The American Association for the Surgery of Trauma (AAST) injury scoring scales are the most widely accepted and used system of classifying and categorising traumatic injuries. Injury grade reflects severity, guides management, and aids in prognosis. At the time of writing (mid 2016), 32 differe...
The American Association for the Surgery of Trauma (AAST) renal injury scale 1,6 is the most widely used grading system for renal trauma at the time of writing (late 2016). Severity is assessed according to the depth of renal parenchymal damage and involvement of the urinary collecting system a...
The 1994 revision of the AAST (American Association for the Surgery of Trauma) liver injury scale is the most widely used liver injury grading system at the time of writing (late 2016).
haematoma: subcapsular, <10% surface area
laceration: capsular tear, <1 cm parenc...
The 1994 revision of the American Association for the Surgery of Trauma (AAST) splenic injury scale is the most widely used grading system for splenic trauma at the time of writing (late 2016).
subcapsular haematoma <10% of surface area
capsular laceration <1 cm depth...
Allen and Ferguson classification is used for research purposes to classify subaxial spine injuries. It is based ofn the mechanism of injury and position of the neck during injury. This classification was proposed by Allen and Ferguson in 19823 and at the time of writing (July 2016) remains the ...
The American Academy of Orthopedic Surgeons classification of periprosthetic hip fractures divides the femur into three separate regions:
level I: proximal femur distally to the lower extent of the lesser trochanter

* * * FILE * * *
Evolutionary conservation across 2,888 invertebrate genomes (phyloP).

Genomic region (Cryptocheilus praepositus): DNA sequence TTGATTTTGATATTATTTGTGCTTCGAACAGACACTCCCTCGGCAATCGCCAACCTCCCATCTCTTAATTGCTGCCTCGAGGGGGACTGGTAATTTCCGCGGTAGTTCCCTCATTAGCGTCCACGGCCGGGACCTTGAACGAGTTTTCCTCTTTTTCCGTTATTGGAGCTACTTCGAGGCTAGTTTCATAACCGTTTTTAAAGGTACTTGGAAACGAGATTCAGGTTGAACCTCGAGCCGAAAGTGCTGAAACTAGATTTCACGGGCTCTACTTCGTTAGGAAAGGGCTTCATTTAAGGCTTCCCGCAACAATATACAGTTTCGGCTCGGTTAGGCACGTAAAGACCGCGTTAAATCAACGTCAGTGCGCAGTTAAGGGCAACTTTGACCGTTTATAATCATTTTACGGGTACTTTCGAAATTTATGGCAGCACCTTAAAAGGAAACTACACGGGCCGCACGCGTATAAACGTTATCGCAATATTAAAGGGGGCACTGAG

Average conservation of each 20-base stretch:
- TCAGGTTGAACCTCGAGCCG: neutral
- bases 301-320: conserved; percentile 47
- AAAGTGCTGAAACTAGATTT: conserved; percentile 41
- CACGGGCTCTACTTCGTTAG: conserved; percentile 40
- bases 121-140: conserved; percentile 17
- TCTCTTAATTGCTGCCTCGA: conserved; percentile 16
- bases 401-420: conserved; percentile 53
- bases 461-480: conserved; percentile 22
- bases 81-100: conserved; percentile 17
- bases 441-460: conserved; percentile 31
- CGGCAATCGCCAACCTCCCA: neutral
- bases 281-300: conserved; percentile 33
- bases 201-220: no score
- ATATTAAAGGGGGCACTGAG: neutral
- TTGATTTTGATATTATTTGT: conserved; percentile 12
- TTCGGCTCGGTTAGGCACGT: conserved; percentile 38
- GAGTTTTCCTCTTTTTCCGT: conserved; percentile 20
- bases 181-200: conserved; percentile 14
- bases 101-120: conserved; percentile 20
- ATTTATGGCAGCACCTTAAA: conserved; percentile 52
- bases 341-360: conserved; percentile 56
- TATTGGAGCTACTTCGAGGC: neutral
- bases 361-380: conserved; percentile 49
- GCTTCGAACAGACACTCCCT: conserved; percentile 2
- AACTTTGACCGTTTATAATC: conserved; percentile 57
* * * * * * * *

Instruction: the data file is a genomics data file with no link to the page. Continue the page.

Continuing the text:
level II: 10 cm of femur distal to level I
level III: femur distal to level...
The Anderson and D'Alonzo classification is the most commonly used classification of fractures of the odontoid process of C2.
fracture of the upper part of the odontoid peg
above the level of the transverse band of the cruciform ligament
usually considered stable...
Ankle fractures account for ~10% of fractures encountered in trauma, preceded only in incidence by proximal femoral fractures in the lower limb. They have a bimodal presentation, involving young males and older females. Ankle injuries play a major part in post multitrauma functional impairment t...
Anterior cruciate ligament (ACL) avulsion fracture or tibial eminence avulsion fracture is a type of avulsion fracture of the knee. This typically involves separation of the tibial attachment of the ACL to variable degrees. Separation at the femoral attachment is rare 5.
It is mor...
The Arbeitsgemeinschaft für Osteosynthesefragen (AO) classification of thoracolumbar injuries aims to simplify and universalise the process of classifying spinal injuries and improve interobserver and intraobserver reliability 3.
The AOSpine thoracolumbar classification system consists of only ...
The Bado classification is one of the more widely used classifications for Monteggia fracture-dislocations and mainly focuses on the radial component. Four types are recognised and are generally based on the principle that the direction in which the apex of the ulnar fracture points is the same ...